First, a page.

Are you heading off to college? Congratulations, you’re about to embark on one of the most exciting periods of your life. Yes, it can be a little daunting, especially if it’s your first time living away from home, potentially living in a different city, state or even country. College is very different to High School, but for the most part is one of the most fun periods of your life. You’ll get to take specific papers related to your interests and potential career, you’ll meet new people and you’ll find yourself breaking out into the world as your own person.
If you’ve lived at home up until this point, you may be feeling completely overwhelmed. Not only do you have to learn a new school system, figure your way out around the giant campus, meet friends, sort out your living situation, but on top of all of that you have to worry about finances too. Most of the time a college education is expensive and one of your life’s biggest expenses aside from a home down the line. When I headed to college the most money I had ever spent was a few hundred dollars on a pair of skis, so I had no concept of what my college education would really cost me nor how long it would take to pay it back. I wish I had researched a little more and learned some tips and tricks about finances before I moved out of home. Here are 4 Financial Tips Before You Go Off to College I wish someone had told me:
1. Your Salary Out of College May Not Be What You Expect
This sounds awfully depressing, but it’s not meant to be. For some reason I thought after graduating with a sciences degree I would be able to walk into the corporate world, land a size figure job and have my student debt cleared within a year. Well, unfortunately for me, neither of those two things happened. Now degrees are a dime a dozen, with many companies looking to more educated people, with masters or even PHDs. This is something to keep in mind, depending on your field. Because so many people are going to university, the market place is a lot more saturated and there’s more competition. Do some research as to what would be a realistic salary in your field with your planned degree. I wish I had known what was in store for me once I graduated!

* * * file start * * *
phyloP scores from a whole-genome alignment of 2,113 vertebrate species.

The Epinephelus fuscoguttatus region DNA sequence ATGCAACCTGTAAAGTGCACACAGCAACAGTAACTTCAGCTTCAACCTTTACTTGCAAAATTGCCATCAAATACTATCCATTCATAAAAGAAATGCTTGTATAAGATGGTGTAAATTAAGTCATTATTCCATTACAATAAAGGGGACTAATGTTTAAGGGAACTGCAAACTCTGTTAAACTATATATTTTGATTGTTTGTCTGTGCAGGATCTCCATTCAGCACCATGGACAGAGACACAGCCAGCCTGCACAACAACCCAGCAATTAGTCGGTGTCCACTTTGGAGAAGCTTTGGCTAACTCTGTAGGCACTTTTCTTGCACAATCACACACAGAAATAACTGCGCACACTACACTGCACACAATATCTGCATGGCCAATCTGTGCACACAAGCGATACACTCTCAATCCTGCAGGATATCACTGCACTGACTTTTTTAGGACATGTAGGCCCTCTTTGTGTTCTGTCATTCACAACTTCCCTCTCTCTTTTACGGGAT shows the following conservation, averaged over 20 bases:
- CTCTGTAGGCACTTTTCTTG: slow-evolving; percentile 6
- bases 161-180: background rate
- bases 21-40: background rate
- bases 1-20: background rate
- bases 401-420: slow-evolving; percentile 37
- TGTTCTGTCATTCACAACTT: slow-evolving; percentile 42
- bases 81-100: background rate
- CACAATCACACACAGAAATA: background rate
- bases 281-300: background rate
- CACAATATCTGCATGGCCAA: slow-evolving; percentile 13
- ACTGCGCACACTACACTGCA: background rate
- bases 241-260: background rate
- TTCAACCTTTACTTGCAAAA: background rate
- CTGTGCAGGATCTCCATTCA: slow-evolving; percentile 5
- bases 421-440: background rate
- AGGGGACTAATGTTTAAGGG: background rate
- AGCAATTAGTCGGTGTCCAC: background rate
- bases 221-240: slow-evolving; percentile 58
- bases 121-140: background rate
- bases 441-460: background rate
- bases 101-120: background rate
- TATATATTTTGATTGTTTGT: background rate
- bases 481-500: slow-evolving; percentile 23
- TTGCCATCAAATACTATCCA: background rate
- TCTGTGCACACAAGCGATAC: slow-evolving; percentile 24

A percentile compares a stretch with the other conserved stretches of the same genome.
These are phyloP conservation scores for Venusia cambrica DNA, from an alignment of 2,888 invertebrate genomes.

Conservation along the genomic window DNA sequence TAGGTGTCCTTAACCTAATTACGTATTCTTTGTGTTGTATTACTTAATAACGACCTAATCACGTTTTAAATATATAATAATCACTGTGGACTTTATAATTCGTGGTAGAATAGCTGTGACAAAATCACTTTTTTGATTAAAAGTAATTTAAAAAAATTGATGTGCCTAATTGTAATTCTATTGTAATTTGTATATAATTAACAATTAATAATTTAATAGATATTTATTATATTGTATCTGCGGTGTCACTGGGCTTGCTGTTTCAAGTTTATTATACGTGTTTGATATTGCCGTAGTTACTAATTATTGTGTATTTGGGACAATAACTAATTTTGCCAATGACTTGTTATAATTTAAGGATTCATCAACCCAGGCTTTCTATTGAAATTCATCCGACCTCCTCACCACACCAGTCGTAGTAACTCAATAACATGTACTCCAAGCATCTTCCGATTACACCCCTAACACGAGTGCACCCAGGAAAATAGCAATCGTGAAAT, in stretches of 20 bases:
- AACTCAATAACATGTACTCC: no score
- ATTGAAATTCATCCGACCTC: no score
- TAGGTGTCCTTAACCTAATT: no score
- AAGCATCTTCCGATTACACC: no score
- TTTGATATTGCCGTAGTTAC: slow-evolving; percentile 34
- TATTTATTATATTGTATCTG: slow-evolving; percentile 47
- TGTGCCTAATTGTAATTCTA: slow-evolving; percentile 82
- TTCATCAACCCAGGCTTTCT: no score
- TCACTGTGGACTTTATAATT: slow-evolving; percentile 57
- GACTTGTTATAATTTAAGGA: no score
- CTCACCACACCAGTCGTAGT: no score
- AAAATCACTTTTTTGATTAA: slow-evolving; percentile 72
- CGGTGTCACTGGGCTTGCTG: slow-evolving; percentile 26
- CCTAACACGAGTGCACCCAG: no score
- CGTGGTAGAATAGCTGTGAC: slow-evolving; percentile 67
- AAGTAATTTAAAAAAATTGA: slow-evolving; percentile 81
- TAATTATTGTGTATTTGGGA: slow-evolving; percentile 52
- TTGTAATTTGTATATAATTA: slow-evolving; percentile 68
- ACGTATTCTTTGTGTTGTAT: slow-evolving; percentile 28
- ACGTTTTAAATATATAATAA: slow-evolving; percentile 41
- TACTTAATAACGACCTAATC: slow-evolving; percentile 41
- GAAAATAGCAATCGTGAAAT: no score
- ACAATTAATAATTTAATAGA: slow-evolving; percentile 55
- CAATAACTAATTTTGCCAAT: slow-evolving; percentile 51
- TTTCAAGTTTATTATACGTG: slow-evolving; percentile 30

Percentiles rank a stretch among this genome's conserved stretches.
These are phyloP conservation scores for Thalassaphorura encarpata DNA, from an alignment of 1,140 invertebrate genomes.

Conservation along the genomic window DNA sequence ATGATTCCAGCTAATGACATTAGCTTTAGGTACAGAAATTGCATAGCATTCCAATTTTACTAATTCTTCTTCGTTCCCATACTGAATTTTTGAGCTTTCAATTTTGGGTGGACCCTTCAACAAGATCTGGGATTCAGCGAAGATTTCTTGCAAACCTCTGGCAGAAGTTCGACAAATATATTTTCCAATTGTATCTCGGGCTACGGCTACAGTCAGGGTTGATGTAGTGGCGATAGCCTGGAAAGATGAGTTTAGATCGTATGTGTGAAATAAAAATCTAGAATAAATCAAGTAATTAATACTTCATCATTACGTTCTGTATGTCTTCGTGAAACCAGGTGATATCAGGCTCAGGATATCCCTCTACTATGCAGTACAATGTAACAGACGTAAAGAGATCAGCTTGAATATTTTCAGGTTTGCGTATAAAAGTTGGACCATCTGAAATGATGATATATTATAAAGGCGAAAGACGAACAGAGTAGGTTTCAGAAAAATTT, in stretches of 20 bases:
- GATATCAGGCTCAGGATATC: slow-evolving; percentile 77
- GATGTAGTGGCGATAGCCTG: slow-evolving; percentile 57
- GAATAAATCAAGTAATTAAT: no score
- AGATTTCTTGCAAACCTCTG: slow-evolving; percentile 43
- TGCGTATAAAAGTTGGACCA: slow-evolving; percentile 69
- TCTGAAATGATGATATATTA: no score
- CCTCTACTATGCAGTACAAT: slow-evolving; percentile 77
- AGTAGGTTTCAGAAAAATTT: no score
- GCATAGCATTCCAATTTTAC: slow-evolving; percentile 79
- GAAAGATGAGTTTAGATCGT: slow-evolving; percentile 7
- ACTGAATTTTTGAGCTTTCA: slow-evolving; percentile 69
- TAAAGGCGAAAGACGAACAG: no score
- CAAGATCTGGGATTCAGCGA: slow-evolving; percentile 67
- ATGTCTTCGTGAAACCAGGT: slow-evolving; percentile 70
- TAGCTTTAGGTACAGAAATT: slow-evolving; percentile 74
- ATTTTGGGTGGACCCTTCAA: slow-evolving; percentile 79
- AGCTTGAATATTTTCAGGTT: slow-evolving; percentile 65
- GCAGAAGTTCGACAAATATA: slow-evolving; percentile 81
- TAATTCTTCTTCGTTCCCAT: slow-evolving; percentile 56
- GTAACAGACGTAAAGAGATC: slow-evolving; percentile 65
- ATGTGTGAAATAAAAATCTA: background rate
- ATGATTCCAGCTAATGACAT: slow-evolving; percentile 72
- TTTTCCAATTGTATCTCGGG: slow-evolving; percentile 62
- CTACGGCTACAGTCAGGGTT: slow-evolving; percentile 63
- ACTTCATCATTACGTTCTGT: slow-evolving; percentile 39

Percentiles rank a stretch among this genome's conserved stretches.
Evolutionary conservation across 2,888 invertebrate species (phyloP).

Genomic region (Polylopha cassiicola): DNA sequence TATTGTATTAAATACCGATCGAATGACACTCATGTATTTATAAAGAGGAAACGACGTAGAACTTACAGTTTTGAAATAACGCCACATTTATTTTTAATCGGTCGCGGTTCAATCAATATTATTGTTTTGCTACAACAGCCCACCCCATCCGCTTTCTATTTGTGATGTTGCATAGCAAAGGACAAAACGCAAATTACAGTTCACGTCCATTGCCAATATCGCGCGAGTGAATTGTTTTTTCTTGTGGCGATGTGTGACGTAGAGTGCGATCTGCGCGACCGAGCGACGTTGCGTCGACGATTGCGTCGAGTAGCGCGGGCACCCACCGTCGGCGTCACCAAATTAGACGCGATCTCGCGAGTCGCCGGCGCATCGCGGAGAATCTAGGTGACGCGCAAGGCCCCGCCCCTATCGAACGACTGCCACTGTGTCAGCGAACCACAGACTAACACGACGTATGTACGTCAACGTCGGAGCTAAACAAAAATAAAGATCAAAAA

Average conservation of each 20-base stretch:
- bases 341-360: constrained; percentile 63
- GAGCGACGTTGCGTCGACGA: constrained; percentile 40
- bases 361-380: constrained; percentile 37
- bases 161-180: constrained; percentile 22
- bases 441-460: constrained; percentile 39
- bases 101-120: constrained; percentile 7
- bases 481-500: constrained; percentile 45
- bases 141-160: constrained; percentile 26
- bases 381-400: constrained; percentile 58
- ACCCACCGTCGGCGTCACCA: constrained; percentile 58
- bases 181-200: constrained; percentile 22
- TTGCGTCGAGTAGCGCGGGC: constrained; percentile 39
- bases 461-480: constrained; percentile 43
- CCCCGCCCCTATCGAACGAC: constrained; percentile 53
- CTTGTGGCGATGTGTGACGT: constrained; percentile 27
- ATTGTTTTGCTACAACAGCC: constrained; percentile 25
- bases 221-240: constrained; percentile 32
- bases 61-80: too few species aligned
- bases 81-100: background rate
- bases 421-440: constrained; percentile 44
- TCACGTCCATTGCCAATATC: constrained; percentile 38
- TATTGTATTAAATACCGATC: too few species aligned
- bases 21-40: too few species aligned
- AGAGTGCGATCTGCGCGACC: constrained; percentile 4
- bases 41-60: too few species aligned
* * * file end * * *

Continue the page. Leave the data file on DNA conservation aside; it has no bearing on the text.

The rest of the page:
2. Spend Your Money Wisely
It can be tempting to fritter it away on parties, eating out a lot and just being careless with money. When you’re borrowing money to pay for your college fees, you’re essentially in debt from the first day you start. Any savings you can make from the beginning will help you pay off your loans more quickly. If you need new clothes, invest in quality because I’ve found in the end cheap clothes tend to cost more because you have to replace them. While you’re at it, don’t forget to buy some special college clothes – not only will they be fun to wear around campus, they’ll turn into precious keepsakes of some of your best years. Sorority shirts are an inexpensive and fun way to treasure your college days, so make sure you get some while you’re in college because they’ll have more meaning that way.
3. Make a Budget
If you have housing costs, electricity bills, gas bills, food bills and all the other bills you suddenly find exist after moving out of home and you don’t keep track of where your money is going, it’s likely you’ll overspend on your credit card or wind up with no money left towards the end of the month. Sitting down and making a realistic budget can be a great way to minimise stress, so you can make sure everything’s covered and you can focus on getting the grades you want for the career you’re chasing. Don’t underestimate how much impact poor financial choices can have on the rest of your life, your mood, your concentration levels and how you ultimately perform during your studies. College is expensive, so minimise the stress and set yourself up for success.
4. Don’t Leave Paying Your Loans Until You Finish
Many college students, myself included, have a “I’ll deal with it later, when I’m earning more money” mentality when it comes to their student debt. If your parents have covered your college fees, you’re lucky but also in the minority. I completely ignored my debt until I finished college, because I was mistakenly under the impression I’d leave college and be filthy rich. Sadly that didn’t happen and it took me a very long time to finally get my student debt under control. Making small weekly or monthly repayments while you’re studying is an excellent way to get rid of your debts while you study and you’ll be so glad you did. No one ever says “Wow, I wish I hadn’t aggressively paid off my debt”.
These four simple money mindset changes can help your college days be more successful, memorable and stress-free!